RESEARCH ARTICLEOpen Access
Depression in Dercum’s disease and in obesity:
A case control study
Emma Hansson*, Henry Svensson and Håkan Brorson
Background: Dercum’s disease is characterised by pronounced pain in the adipose tissue and a number of
associated symptoms. The condition is usually accompanied by generalised weight gain. Many of the associated
symptoms could also be signs of depression. Depression in Dercum’s disease has been reported in case reports but
has never been studied using an evidence-based methodology. The aim of this study was to examine the presence
of depression in patients with Dercum’s disease compared to obese controls that do not experience any pain.
Methods: A total of 111 women fulfilling the clinical criteria of Dercum’s disease were included. As controls, 40
obese healthy women were recruited. To measure depression, the Montgomery Åsberg Depression Rating Scale
(MADRS) was used.
Results: According to the total MADRS score, less than half of the patients were classified as having “no
depression” (44%), the majority had “light” or “moderate depression” (55%) and one individual had “severe
depression” in the Dercum group. In the control groups, the majority of the patients were classified as having
“no depression” (85%) and a small number had “light depression” (15%). There was a statistically significant
difference for the total MADRS score between the two groups (p=0.014).
Conclusion: The results indicate that the patients with Dercum’s disease are more likely to suffer from
depression than controls.
Keywords: Dercum’s disease, Adiposis dolorosa, Chronic pain, Obesity, Depression, MADRS
Dercum’s disease is characterised by pronounced pain in
the adipose tissue and a number of associated symp-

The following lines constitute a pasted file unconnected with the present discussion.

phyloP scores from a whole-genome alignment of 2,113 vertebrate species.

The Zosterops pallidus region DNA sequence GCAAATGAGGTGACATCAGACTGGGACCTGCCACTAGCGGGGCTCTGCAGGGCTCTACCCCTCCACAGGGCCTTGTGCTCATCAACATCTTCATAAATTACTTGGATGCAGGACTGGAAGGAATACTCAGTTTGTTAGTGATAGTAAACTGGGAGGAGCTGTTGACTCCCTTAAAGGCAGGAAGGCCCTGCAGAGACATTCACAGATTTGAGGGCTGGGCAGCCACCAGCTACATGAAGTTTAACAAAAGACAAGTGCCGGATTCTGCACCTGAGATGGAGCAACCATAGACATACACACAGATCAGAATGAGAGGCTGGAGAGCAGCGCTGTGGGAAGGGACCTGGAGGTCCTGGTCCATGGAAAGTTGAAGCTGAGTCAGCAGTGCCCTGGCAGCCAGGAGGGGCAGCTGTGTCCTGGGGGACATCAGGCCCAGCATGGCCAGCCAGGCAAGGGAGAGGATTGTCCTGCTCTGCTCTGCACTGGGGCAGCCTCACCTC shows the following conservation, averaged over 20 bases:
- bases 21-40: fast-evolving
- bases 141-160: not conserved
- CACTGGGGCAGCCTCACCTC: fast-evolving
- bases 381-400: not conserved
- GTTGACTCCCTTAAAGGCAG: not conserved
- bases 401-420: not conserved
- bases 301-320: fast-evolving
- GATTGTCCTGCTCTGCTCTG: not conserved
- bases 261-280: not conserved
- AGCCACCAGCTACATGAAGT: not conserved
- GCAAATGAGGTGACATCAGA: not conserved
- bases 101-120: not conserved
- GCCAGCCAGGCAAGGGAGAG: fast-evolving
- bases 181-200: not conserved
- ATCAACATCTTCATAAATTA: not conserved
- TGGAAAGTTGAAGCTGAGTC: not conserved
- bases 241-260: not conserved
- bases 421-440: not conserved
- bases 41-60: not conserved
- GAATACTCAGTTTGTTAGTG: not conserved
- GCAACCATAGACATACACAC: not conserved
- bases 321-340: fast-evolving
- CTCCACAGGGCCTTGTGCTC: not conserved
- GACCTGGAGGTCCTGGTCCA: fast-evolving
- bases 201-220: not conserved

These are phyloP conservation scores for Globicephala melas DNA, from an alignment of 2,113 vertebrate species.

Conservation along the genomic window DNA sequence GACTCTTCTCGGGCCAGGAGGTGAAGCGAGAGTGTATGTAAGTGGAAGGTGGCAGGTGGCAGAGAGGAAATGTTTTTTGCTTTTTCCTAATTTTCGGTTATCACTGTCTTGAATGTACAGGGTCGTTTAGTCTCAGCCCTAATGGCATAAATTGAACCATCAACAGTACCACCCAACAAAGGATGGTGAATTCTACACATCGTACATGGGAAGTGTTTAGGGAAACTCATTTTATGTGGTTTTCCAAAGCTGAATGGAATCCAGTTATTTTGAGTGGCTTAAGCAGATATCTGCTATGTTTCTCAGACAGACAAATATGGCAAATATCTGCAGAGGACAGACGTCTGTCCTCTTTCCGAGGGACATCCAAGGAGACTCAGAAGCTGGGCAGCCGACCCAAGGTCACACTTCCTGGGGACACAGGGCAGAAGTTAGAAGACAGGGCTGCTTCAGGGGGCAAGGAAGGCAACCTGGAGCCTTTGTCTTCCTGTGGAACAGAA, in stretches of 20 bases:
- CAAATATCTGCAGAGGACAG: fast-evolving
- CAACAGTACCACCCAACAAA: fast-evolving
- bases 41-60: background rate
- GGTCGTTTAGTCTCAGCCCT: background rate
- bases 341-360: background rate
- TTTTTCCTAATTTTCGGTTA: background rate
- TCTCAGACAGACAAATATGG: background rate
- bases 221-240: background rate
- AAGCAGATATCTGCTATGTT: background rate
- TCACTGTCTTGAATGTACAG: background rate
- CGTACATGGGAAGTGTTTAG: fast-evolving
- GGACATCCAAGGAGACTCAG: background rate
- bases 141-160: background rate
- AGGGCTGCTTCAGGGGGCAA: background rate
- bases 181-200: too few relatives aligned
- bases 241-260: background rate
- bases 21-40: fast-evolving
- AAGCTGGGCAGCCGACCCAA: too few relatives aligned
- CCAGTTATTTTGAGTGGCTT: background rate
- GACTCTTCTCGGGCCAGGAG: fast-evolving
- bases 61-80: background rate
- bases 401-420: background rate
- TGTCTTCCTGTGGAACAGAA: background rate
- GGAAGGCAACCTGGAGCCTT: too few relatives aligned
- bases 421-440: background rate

toms. The condition is usually accompanied by general-
ised weight gain. The pain is chronic (>3 months),
symmetrical, often disabling and therapy-resistant to
analgesics . The pathogenesis of Dercum’s disease is
unknown . In 1901, Roux and Vitaut  proposed
four cardinal symptoms of Dercum’s disease: (1) Mul-
tiple, painful, fatty masses (2) Generalised obesity (3)
Weakness and susceptibility to fatigue (asthenia) (4) Psy-
chiatric manifestations, including emotional instability,
depression, epilepsy, confusion and dementia. However,
it is still unclear which symptoms are cardinal and which
are associated. In fact, already in 1927, Labbé and Boulin
 questioned whether the weakness, susceptibility to
fatigue, and psychiatric manifestations should be classi-
fied as cardinal symptoms. They argued that obesity per
se can induce asthenia, and pointed out that psychiatric
symptoms have not been described in all cases of Der-
cum’s disease .
In addition, patients with depression are often diag-
nosed with chronic pain conditions and vice versa .
Both disorders activate common neurocircuitries, such
as the hypothalamic-pituitary-adrenal axis, limbic and
paralimbic structures, ascending and descending pain
pathways, and mutual neurotransmitters , and it is
therefore sometimes difficult to determine whether the
pain disorder or the psychiatric condition is the primary
diagnosis. However, symptoms that could be attributed
to depression have been described in patients in several
reports to date .
The aim of the present study was to examine the pres-
ence of depression in Dercum’s disease compared to
obese controls that do not experience any pain, thereby
investigating whether depression is truly a part of
* Correspondence: email@example.com
Department of Clinical Sciences Malmö, Lund University, Plastic and
Reconstructive Surgery, Skåne University Hospital, SE-205 02, Malmö, Sweden
© 2012 Hansson et al.; licensee BioMed Central Ltd. This is an Open Access article distributed under the terms of the Creative
Commons Attribution License (http://creativecommons.org/licenses/by/2.0), which permits unrestricted use, distribution, and
reproduction in any medium, provided the original work is properly cited.
Hansson et al. BMC Psychiatry 2012, 12:74